I also believe that the commitment is mutual.  You have made a commitment as well to the farm. You have shared your hard-earned dollars with us and have entrusted us to provide you with a delicious, flavorful, colorful and aromatic box of beautiful vegetables each week.  You show up at your dropsite as planned and pick up those veggies and dutifully prepare and serve them to your family.  You have made a commitment to buying local and supporting a local, organic vegetable farm and we recognize all that you do as well to uphold your end of the bargain. You are as vital to our success as the work done out on the farm. 

Commitment to anything is hard.  Like in a marriage, we stick to it through thick and thin.  We hang on, we compromise, we find ways to laugh and at times we fight.  But in doing something hard the rewards are rich.  We discover that it’s only as beautiful and magical and bountiful as it is because we have remained committed.  I see value in celebrating and recognizing all that it takes to bring the food to the table.  We’re doin’ it!  Good job, everybody! 

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What’s in the Box?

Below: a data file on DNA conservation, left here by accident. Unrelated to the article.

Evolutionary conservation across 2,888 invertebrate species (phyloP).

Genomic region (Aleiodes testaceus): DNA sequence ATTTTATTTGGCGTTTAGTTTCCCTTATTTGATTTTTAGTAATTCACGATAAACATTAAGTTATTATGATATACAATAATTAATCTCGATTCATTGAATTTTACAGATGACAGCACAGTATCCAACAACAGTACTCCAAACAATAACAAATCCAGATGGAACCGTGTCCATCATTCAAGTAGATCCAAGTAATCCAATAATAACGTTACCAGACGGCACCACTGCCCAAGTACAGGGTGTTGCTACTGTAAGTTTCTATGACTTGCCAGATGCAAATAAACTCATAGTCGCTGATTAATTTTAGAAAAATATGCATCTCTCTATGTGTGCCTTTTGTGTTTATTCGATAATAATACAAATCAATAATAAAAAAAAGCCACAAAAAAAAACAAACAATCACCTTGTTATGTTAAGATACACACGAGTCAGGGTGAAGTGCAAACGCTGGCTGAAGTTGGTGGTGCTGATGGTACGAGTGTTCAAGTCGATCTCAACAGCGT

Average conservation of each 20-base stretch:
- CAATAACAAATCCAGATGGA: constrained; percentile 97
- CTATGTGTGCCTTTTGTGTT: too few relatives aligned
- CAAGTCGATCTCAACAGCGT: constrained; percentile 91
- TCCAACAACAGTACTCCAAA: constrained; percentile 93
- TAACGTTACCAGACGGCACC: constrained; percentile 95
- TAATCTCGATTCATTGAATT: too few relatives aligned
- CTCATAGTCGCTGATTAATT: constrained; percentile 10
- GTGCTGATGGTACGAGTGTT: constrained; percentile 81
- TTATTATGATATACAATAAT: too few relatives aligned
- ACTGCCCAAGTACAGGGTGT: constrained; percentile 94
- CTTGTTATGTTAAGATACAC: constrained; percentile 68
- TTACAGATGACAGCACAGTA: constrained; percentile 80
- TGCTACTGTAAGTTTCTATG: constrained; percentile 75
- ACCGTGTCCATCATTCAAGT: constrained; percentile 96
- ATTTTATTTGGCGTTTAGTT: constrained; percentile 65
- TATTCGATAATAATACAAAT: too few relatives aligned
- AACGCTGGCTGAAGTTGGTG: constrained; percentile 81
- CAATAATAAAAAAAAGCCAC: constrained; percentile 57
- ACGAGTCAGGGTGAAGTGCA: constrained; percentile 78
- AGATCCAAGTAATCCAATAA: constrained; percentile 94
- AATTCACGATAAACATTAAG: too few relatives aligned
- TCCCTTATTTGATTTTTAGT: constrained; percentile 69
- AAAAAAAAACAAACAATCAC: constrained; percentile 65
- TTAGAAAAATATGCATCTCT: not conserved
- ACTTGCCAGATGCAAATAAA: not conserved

Tomatoes-  Another 8lb bag of tomatoes!  A reminder to remove your tomatoes from the bag and allow them to air out and sit at room temperature outside of the plastic bag.  A wide variety of tomatoes to share, pink, yellow, red, and ‘black’ heirlooms, red slicers, romas, we grow it all!  Tomatoes love 50 degree storage temps.  We pick any tomato with a ‘blush’ which means any amount of color that it has started to turn, we pick em.  They still qualify as ‘vine ripened’ tomatoes even when we do it this way.  If we picked every tomato when it was 100% ripe, you would instead receive tomato sauce in your boxes, and that gets messy!  We highly recommend not putting tomatoes in the refrigerator as refrigerators tend to suck flavor out of tomatoes.  For maximum flavor and enjoyment, allow them to sit on your counter to ripen and promptly use up once ripe!

Potatoes- 2lbs red potatoes this week. The first potato giving of the season.  We did not wash potatoes because we find that they keep better when not washed.  We also found them to be quite clean as the soil was so powdery at harvest time.  Yields look good this year!